Across the board, The Strangers is a film that stays with people. Fourteen years after its 2008 cinematic release, it remains one of those films that people tend to remember as one of the most frightening they have ever seen. Notably, the intense, bone-chilling terror The Strangers instills in its audience is achieved without the inclusion of anything remotely outlandish or supernatural. This is one of the defining features of the film–in a cinematic year for horror dominated by major releases like The Ruins, Saw V, Cloverfield, Hellboy II, and Let the Right One In, The Strangers stands apart in its utter realism. What writer and director Bryan Bertino accomplishes is a film that epitomizes our greatest fear that horror could really happen, and it could happen to us. This air of possibility is haunting, forcing audiences to face the unspoken yet glaring subtext that the horror befalling Liv Tyler’s Kristen and Scott Speedman’s James could come for any one of us next.
At its most basic level, the chief premise of The Strangers is home invasion. This has been done before, and it has been done since. Given the commonality of violent intruders in the horror genre, what sets The Strangers apart? Why are we captivated and disturbed by this film in particular? Part of the magic of the film lies in the realism of the premise, but more importantly in the realism of the execution and development of the plot. The audience sees the antagonists far earlier than the protagonists do–we are left to squirm while James and Kristen go about a typical day, all the while masked invaders lurk in the background. We want them to turn around, to notice that they are in danger, to do something about it. We struggle through the film expecting at any moment that James or Kristen will pull out some unrealistically smooth hand-to-hand combat skills with the explanation of a military background or a self defense class. We expect, as we have been conditioned to by Hollywood, for the good guys to win–or at the very least to put up a good fight. As the film drags on and the strangers torture the protagonists on what is otherwise a very unsuspecting suburban day, we begin to realize that the heroic battle is just not coming. The film holds a mirror to what happens in a standard home invasion–how it would go down if this scenario were ours to face. The protagonists are not in any way equipped for the terror that arrived with no warning. All Kristen can do, tied to a chair and clinging to a faint hope that she and James will survive, is ask why.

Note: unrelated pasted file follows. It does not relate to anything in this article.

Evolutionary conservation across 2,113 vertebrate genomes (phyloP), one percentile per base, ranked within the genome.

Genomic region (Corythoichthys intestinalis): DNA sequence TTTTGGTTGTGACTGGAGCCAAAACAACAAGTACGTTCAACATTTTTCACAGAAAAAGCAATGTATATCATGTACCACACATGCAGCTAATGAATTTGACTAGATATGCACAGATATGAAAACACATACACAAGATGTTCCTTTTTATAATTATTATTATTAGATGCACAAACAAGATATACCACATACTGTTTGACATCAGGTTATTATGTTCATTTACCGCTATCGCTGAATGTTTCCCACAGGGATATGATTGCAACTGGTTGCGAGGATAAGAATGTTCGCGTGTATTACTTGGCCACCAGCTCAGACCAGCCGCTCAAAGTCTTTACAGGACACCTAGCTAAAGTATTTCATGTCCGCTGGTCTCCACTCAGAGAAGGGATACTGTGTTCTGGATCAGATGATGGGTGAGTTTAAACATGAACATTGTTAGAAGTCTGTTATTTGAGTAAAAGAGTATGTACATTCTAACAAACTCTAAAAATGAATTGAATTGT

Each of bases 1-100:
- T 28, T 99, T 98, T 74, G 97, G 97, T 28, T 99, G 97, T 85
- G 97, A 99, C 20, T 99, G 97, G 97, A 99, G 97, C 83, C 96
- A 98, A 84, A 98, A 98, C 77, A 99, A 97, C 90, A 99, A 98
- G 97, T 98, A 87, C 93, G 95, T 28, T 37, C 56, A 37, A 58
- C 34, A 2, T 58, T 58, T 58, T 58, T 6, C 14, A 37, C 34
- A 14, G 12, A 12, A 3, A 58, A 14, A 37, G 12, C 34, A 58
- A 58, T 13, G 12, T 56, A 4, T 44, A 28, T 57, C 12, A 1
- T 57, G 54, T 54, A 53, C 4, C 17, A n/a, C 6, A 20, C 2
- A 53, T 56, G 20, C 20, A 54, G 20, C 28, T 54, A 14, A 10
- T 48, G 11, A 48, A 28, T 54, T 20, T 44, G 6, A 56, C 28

The contributing factor that is the most important in cementing the staying power of the psychological terror is the answer to Kristen’s why; the motivation of the antagonists. As a question, it is the 10,000 pound elephant hunched in the corner of the unsettlingly mundane living room. Why James and Kristen? Why torture? What did James and Kristen do to deserve this? We ask, on some level, because we want to know which chess moves to make and which to avoid so that we don’t end up in the situation we are watching unfold. The answer shatters what little comfort we might have felt. Why are they doing this? “Because you were home.” It is a four word sentence that sends chills up the spine at the mere recollection of it, not to mention the impact of the line as a cinematic reveal. The intruders do not have a grudge to settle, a revenge mission to complete, a righteously violent quest to fulfill. Terror was always the sole intention, and bloodshed for its own sake was always the only desired endgame. The strangers are just playing with them because they want to, and because they can. James and Kristen have done nothing wrong (or, at least, nothing that affected this outcome). This was a random game of chance, and they were just unlucky. They were home, and a group of sociopathic killers were in their geographical orbit.
The final blow to the audience’s dwindling sense of comfort comes once the intruders have already left James and Kristen for dead. Dollface, as the youngest antagonist is credited, approaches a much less murderous stranger than herself. It quickly becomes evident she has mixed feelings about the lifestyle she is being indoctrinated into. When the boy, distributing religious pamphlets, asks if she is a sinner she simply responds “sometimes.” The older woman in her group, witnessing the interaction, assures her that it will be “easier next time.” In one fell swoop we see that James and Kristen will not be their only victims, and perhaps worse, our pair of psychopaths are grooming a reluctant third. They will surely succeed, if the woman’s assertion that murder grows on you is accurate. What we have witnessed is not the culmination of this horrific reality–it is barely a beginning, and a harbinger of things to come. It is the reason the hairs on the back of my neck stand up when I hear an unexpected noise in my apartment. Audiences simultaneously realize that as much as we do not want to be James and Kristen, oblivious to the threat until it is too late to save ourselves, there is really nothing stopping that from happening. This kind of random terror is not a one-off, and it is not preventable. Terror was the goal of the antagonists and of the film itself, and in that, it succeeds–fourteen years later and counting.
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